A man from Tennessee has filed suit against AstraZeneca, after he allegedly developed drug-induced acute interstitial nephritis related to the use of Nexium. The complaint, which was filed on July 5th in the U.S. District Court, Western District of Tennessee, claims that the company failed to warn consumers about the serious risks potentially associated with the use of the popular proton pump inhibitor.
Acute interstitial nephritis is a sudden inflammation of the kidney tubules that is usually caused by an allergic reaction to a medication. The condition was not listed as a possible side effect on the labels for Nexium or other prescription proton pump inhibitors until 2014. Interstitial nephritis can occur anytime while taking Nexium, even in those who have been able to use the drug without incident in the past. It is important that the condition be recognized as soon as possible, as it may lead to chronic kidney disease and even kidney failure. Symptoms include:
The plaintiff in the Tennessee lawsuit took Nexium on various occasions beginning in 2003. In 2008, he was diagnosed with drug-induced acute interstitial nephritis. He is currently undergoing dialysis three times a week due to complications from the condition, and will require a kidney transplant.
The complaint accuses AstraZeneca of wrongly marketing Nexium as safe and effective, and of failing to warn doctors and patients about its potential to cause acute kidney injury and chronic kidney disease. The plaintiff also claims that the drug maker failed to conduct adequate testing that would have revealed Nexium’s serious potential side effects.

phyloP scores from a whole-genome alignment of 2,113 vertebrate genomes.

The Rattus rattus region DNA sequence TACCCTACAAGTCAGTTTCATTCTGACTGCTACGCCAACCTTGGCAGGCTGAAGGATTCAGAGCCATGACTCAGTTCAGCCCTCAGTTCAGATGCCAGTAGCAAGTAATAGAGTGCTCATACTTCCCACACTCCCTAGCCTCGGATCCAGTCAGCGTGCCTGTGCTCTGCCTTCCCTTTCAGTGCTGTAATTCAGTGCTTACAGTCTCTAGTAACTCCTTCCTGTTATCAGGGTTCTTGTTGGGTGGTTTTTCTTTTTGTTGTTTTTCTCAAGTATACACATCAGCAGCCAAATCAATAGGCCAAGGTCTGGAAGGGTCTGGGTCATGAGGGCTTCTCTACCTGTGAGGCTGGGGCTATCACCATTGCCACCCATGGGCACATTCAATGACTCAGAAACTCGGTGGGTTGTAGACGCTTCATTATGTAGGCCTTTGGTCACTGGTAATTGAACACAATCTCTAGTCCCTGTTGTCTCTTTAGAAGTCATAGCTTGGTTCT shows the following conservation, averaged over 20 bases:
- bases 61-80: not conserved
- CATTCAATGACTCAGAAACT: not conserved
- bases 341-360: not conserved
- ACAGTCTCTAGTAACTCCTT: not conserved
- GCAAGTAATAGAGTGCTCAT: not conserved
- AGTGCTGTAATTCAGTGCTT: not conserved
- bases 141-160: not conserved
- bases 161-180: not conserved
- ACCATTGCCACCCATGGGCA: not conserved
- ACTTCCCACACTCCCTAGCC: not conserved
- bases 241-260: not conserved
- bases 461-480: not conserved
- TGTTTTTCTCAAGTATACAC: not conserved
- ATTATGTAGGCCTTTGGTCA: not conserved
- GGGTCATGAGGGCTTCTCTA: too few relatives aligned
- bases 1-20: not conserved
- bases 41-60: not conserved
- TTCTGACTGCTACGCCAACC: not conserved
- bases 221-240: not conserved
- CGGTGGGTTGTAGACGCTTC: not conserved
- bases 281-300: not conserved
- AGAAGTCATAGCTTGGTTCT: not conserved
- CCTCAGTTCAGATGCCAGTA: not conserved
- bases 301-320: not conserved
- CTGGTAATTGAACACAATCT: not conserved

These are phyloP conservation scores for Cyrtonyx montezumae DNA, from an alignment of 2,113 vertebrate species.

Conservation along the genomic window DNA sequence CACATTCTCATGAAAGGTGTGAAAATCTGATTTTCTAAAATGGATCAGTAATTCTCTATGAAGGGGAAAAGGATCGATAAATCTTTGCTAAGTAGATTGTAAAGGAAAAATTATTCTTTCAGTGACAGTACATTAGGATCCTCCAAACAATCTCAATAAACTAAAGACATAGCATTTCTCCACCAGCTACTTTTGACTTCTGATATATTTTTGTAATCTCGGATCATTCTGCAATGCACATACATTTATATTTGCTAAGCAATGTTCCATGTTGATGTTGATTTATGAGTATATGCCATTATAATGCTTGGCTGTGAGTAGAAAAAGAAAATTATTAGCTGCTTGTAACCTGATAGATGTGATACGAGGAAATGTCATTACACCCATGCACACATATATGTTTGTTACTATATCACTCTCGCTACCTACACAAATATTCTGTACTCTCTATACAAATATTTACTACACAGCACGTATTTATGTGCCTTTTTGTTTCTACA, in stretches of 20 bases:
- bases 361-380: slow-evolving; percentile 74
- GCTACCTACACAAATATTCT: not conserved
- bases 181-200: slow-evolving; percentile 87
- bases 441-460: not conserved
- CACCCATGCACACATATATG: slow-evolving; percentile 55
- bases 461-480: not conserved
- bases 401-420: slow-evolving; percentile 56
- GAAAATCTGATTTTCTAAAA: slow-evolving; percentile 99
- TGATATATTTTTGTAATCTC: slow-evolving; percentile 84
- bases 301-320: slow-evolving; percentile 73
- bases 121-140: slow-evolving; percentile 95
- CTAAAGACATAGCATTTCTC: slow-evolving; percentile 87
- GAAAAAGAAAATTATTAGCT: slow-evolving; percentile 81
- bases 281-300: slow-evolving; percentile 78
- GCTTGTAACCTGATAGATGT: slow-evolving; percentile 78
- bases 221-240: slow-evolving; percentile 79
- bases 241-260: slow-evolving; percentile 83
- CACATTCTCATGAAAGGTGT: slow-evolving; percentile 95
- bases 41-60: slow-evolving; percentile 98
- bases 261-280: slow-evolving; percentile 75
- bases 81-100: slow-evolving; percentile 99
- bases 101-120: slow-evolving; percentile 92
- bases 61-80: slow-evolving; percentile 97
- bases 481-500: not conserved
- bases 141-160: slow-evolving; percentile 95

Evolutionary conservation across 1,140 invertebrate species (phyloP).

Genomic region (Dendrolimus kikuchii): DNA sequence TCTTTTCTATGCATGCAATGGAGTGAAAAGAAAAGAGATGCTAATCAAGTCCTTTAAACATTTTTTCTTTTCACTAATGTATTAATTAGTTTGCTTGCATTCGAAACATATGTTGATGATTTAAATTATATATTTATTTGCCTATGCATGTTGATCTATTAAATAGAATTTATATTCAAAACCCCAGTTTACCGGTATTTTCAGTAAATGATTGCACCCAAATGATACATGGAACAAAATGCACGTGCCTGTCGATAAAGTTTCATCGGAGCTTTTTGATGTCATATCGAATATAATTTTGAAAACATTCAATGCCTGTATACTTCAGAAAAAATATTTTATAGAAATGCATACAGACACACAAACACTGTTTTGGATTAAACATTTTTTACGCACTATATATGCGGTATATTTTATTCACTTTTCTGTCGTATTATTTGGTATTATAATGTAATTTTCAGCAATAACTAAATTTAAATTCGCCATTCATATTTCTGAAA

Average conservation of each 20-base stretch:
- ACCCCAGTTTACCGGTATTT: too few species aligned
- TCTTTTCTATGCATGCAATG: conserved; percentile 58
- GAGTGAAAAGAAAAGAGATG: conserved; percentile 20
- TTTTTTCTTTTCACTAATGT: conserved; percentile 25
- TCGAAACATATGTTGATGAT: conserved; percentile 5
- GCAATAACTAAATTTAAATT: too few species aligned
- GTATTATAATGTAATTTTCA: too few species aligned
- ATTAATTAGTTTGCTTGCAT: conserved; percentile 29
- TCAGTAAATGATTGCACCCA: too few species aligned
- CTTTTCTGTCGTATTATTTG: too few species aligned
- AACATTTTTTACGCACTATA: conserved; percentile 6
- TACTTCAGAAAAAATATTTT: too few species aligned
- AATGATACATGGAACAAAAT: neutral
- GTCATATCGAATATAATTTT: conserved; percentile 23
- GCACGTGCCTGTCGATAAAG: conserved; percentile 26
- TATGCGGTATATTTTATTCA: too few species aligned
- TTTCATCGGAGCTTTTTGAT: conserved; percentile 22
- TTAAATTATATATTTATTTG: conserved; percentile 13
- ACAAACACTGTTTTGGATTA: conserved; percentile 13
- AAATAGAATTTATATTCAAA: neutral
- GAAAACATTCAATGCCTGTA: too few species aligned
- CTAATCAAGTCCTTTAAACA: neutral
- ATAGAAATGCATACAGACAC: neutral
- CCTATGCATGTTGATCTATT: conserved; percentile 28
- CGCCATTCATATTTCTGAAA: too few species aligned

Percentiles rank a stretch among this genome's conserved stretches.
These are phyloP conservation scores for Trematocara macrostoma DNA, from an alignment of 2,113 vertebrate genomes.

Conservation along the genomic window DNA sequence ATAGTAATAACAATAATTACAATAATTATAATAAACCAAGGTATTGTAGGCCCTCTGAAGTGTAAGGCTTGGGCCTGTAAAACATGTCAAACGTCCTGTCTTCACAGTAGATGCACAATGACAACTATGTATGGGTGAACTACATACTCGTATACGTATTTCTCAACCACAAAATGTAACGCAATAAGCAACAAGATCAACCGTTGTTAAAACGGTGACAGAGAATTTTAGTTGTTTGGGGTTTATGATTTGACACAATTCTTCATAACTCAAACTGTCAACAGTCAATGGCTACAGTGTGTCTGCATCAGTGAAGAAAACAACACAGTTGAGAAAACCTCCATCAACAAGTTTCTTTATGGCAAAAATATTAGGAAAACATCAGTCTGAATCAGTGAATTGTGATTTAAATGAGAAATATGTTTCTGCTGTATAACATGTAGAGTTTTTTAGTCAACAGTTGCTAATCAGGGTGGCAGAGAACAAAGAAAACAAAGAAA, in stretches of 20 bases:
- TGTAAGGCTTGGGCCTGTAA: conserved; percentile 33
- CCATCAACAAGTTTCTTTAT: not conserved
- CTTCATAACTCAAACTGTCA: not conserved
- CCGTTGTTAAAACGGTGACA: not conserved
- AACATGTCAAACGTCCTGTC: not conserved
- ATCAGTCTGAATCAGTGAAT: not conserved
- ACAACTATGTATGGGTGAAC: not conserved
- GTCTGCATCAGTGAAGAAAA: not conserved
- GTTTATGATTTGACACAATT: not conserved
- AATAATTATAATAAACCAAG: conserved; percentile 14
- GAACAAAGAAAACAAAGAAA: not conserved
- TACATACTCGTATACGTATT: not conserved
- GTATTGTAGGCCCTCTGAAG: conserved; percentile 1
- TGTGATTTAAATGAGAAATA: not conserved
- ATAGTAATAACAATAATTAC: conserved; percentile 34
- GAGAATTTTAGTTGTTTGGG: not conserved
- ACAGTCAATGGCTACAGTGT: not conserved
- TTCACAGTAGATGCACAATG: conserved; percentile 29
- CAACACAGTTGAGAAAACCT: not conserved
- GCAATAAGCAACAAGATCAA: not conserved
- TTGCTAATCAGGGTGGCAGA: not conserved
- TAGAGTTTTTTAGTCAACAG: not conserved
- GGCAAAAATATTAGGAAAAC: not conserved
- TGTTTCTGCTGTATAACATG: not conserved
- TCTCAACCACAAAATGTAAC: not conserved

The lawsuit is the latest of several personal injury cases filed in recent months on behalf of plaintiffs who allegedly suffered serious kidney complications related to their use of Nexium and other proton pump inhibitors. The litigation has been growing in the wake of new finding that suggest these drugs might harm the kidneys, especially if used for a long period of time. For example, a study published in CMAJ Open last year found that older adults who used proton pump inhibitors were three times more likely to develop nephritis than non-users.
In April of this year, research that appeared in the Journal of the American Society of Nephrology linked extended use of proton pump inhibitors with a 96% increased risk of renal failure and a 28% increase in the risk for chronic kidney disease when compared to H2-blockers. In January, findings published in JAMA Internal Medicine suggested that the medications might increase the risk of chronic kidney disease by as much as 50%.